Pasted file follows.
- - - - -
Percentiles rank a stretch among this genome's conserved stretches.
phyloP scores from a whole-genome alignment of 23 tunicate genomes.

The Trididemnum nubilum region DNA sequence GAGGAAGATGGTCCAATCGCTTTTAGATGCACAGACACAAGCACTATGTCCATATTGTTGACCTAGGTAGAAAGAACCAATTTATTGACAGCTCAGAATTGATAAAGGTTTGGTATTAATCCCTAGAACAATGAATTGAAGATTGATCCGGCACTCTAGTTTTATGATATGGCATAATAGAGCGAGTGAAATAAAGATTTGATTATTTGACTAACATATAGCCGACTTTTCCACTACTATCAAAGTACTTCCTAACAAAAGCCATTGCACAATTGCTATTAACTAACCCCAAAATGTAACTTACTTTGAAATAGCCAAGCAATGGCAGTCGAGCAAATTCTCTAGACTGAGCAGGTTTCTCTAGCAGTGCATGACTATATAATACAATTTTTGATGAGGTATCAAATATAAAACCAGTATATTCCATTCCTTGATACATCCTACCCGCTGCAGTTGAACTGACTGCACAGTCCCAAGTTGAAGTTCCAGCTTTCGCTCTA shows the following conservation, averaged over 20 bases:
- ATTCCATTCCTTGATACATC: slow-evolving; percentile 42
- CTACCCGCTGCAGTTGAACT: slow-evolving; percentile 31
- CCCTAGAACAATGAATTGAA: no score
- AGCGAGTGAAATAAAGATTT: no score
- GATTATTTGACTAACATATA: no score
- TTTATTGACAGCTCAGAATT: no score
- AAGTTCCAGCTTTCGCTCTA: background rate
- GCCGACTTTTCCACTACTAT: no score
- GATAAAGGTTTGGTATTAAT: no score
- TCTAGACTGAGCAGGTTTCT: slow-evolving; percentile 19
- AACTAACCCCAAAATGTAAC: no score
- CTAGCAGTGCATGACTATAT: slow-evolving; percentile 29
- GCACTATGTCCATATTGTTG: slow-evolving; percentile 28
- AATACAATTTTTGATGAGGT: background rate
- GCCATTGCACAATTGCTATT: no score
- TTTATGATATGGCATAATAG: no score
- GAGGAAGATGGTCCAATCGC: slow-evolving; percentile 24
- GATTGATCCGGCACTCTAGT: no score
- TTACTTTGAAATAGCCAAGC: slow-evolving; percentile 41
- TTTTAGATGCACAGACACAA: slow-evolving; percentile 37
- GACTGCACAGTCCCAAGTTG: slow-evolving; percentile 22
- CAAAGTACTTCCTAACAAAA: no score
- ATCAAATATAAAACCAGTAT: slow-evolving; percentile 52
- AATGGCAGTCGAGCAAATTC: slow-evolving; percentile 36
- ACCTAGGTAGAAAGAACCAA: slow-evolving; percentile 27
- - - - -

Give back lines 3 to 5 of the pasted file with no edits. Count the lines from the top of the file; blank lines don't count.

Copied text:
The Trididemnum nubilum region DNA sequence GAGGAAGATGGTCCAATCGCTTTTAGATGCACAGACACAAGCACTATGTCCATATTGTTGACCTAGGTAGAAAGAACCAATTTATTGACAGCTCAGAATTGATAAAGGTTTGGTATTAATCCCTAGAACAATGAATTGAAGATTGATCCGGCACTCTAGTTTTATGATATGGCATAATAGAGCGAGTGAAATAAAGATTTGATTATTTGACTAACATATAGCCGACTTTTCCACTACTATCAAAGTACTTCCTAACAAAAGCCATTGCACAATTGCTATTAACTAACCCCAAAATGTAACTTACTTTGAAATAGCCAAGCAATGGCAGTCGAGCAAATTCTCTAGACTGAGCAGGTTTCTCTAGCAGTGCATGACTATATAATACAATTTTTGATGAGGTATCAAATATAAAACCAGTATATTCCATTCCTTGATACATCCTACCCGCTGCAGTTGAACTGACTGCACAGTCCCAAGTTGAAGTTCCAGCTTTCGCTCTA shows the following conservation, averaged over 20 bases:
- ATTCCATTCCTTGATACATC: slow-evolving; percentile 42
- CTACCCGCTGCAGTTGAACT: slow-evolving; percentile 31